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Why “Chosen Families” Can Never Replace The Family

(Breakpoint) Particularly “in the L.G.B.T.Q. community, it’s not uncommon to find a substitute family, colloquially known as a chosen family,” Dani Blum recently wrote in an article in The New York Times. According to Blum, a “chosen family” refers to the “intense, intimate relationships … people form apart from their biological relatives; it is the kinship you create outside of a traditional family structure.”

Chosen families are not a new phenomenon, nor are they exclusive to LGBTQ people. But in an age quick to write essential relationships off as “toxic,” they are increasingly common and consequential.

Relationships were designed by God to be a gift of His common grace. Certain relationships, like the intimacy between a husband and wife or the bond between parents and children are distinct in purpose and unique in function, irreplaceable in their roles as building blocks of society. Friendship, from our deepest commitments to common neighborliness, is to be treasured. All of these relational arrangements are increasingly rare and disordered in a techno-driven culture, captive to utilitarian concern.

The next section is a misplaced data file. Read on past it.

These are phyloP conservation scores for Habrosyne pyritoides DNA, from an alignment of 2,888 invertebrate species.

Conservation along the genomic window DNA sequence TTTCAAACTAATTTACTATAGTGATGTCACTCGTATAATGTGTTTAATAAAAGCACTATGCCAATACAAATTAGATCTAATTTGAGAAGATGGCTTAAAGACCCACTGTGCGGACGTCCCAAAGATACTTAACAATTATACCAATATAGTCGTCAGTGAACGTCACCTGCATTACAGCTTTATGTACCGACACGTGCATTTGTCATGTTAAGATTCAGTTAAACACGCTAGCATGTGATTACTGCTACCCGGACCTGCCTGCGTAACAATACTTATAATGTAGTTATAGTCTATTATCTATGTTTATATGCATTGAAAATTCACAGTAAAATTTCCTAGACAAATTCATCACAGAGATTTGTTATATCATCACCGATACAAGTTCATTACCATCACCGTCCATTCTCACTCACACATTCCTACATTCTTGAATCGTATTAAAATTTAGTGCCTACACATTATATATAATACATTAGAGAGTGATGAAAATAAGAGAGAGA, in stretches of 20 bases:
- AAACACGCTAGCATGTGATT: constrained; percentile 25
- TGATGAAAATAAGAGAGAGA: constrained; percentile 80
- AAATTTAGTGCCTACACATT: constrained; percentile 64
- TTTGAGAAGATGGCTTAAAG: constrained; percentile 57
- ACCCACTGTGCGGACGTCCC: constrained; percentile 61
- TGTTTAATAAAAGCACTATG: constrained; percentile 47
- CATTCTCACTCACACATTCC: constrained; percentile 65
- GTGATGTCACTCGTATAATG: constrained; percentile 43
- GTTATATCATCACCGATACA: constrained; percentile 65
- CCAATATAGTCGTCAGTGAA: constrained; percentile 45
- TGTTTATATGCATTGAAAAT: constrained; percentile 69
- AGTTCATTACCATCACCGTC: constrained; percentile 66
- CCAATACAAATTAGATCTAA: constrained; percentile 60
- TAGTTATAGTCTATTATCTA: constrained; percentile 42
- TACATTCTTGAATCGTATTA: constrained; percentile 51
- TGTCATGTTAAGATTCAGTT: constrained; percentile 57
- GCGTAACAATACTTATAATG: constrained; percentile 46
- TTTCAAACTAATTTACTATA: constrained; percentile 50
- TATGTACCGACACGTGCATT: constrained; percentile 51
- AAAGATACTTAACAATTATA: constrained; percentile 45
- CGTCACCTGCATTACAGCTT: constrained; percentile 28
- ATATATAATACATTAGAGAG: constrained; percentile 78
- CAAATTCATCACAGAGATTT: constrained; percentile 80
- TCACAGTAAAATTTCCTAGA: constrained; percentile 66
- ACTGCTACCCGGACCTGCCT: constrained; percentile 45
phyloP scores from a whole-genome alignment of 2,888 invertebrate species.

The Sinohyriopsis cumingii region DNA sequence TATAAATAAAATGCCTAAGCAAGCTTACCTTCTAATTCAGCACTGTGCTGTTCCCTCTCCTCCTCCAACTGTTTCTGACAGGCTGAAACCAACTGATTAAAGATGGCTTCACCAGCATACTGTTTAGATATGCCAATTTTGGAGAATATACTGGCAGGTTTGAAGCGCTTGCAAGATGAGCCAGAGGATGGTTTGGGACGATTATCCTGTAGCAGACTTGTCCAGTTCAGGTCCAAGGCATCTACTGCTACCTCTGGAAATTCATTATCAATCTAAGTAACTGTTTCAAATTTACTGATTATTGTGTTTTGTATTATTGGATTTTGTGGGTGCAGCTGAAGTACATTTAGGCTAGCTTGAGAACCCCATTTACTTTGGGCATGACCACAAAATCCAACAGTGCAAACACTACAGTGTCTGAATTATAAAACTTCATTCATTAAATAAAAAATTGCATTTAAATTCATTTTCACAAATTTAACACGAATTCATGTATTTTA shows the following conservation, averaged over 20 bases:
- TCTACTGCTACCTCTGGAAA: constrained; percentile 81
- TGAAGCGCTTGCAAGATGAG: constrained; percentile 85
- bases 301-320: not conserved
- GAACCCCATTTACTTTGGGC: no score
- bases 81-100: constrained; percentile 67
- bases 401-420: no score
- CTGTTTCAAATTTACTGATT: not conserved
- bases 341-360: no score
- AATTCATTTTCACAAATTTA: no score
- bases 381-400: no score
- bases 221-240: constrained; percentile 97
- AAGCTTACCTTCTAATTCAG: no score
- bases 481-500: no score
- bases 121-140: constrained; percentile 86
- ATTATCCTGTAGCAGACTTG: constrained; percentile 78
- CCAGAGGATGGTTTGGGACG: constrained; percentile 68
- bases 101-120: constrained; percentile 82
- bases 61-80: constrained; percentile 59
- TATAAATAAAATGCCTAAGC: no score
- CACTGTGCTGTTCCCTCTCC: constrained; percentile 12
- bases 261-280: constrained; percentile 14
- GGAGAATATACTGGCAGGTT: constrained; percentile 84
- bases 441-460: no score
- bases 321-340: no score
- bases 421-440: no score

And it is important to remember that Jesus taught of a tie that binds the redeemed beyond blood relation, secured by His blood. He asked in Matthew’s Gospel: “Who is my mother, and who are my brothers?” Then, pointing to his disciples, he answered: “Here are my mother and my brothers! For whoever does the will of my Father in heaven is my brother and sister and mother.”